Having plenty of background extras is a rare luxury in Australian television – many is the hospital scene I have filmed where the corridor mysteriously empties itself of bustling background medical personnel before the lead actors have actually made it through their opening dialogue. Where is everyone? the viewers at home must ask themselves. Has there been an evacuation drill, unbeknownst to the main characters?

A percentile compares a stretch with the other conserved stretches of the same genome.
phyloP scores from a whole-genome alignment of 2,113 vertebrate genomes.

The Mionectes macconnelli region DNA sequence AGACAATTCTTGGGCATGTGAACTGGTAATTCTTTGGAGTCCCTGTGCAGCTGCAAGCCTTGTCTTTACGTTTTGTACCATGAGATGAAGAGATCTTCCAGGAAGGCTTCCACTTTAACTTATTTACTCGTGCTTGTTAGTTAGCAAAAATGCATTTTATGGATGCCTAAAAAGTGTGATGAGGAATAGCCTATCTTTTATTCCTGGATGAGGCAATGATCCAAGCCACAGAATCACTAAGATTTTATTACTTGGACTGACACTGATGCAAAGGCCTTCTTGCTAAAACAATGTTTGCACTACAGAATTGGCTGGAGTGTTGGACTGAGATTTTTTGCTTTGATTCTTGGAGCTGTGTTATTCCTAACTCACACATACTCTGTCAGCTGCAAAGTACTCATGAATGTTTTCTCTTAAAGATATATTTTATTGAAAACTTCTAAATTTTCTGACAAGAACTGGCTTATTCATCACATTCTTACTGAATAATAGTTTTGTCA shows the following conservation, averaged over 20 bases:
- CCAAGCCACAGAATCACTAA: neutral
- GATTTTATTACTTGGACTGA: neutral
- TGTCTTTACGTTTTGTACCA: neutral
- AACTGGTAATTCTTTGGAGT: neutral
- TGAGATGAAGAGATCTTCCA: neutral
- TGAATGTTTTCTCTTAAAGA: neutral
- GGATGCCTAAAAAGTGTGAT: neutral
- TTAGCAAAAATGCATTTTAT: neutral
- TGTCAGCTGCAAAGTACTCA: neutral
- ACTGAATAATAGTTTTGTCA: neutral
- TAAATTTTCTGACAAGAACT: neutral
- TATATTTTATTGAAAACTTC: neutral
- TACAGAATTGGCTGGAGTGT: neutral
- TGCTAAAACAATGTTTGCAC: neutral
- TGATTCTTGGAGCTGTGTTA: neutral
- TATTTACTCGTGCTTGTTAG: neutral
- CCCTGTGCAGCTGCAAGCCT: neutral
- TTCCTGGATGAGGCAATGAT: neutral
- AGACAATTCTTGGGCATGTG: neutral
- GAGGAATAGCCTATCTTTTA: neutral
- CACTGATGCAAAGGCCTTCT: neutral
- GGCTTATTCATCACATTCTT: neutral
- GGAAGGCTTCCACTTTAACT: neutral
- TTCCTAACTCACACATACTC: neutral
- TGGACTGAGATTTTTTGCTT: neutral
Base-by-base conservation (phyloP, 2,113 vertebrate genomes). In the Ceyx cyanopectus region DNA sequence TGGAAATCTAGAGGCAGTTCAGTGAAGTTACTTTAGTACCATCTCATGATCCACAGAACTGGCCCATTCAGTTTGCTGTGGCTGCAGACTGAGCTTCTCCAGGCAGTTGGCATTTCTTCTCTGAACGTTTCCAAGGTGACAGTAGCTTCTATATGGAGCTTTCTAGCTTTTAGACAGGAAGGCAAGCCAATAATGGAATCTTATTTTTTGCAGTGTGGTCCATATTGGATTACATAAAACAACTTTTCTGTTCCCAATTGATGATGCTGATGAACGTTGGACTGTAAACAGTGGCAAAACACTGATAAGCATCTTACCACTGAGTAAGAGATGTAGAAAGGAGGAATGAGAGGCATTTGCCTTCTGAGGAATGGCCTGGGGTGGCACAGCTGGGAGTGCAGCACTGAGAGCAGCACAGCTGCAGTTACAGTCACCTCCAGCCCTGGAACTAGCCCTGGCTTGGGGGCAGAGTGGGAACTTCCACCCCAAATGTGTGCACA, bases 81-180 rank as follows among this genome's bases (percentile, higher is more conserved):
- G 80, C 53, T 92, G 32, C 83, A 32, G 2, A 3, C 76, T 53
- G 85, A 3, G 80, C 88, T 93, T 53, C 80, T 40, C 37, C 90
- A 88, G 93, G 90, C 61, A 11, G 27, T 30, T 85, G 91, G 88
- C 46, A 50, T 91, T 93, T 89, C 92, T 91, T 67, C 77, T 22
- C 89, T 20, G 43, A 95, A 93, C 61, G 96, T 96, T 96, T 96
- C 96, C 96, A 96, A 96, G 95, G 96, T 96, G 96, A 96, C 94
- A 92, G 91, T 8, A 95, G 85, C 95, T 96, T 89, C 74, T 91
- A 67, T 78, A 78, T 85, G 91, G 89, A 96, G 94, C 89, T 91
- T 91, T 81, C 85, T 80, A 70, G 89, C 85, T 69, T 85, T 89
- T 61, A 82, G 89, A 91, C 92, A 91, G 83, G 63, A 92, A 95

On the period drama, we were permitted plenty of extras, and the thrill of all this background talent went to our heads – we began to develop, for our own idle amusement, complex storylines for them to play out in back of shot.  In an elaborate wedding sequence filmed over several days, my assistant directors and I crafted a detailed and nuanced drama involving a burgeoning romance between a couple of young wedding guests. They would lock eyes at the wedding, hit it off at the reception, engage in a furtive tryst in the front parlour of the stately home, before – as is so often the way in real life – having an ugly bust-up even as the bride and groom drove off, tin cans rattling, into the sunset. Although there was drama aplenty to keep me busy between our lead characters in foreground, I became more and more determined to do our background story justice.  In a shot in which our leading lady advanced misty-eyed toward the altar, I found myself endeavouring to simultaneously capture the moment when the young extras first slapped eyes upon each other across the aisle. Staring at the monitor in horror, the fundamental flaw in my thinking was soon revealed to me – these extras could not act to save themselves. That is why  they were extras. And now they were totally ruining the shot.  And yet I kept doggedly trying to make it work“Why are we going again?” asked the bride, bristling beneath her veil, and fair enough: her own performance had been faultless (as far as I knew – I hadn’t actually been watching her). Thankfully, after multiple ruined takes and the imminent threat of delaying lunch, I came to my senses – the bewildered extras were unceremoniously banished out of shot and I was duly punished in a karmic sort of way: running onto set with a last-minute note, I ran smack bang into the arm of the camera crane, almost knocking myself out.  I still bear the lump on my forehead.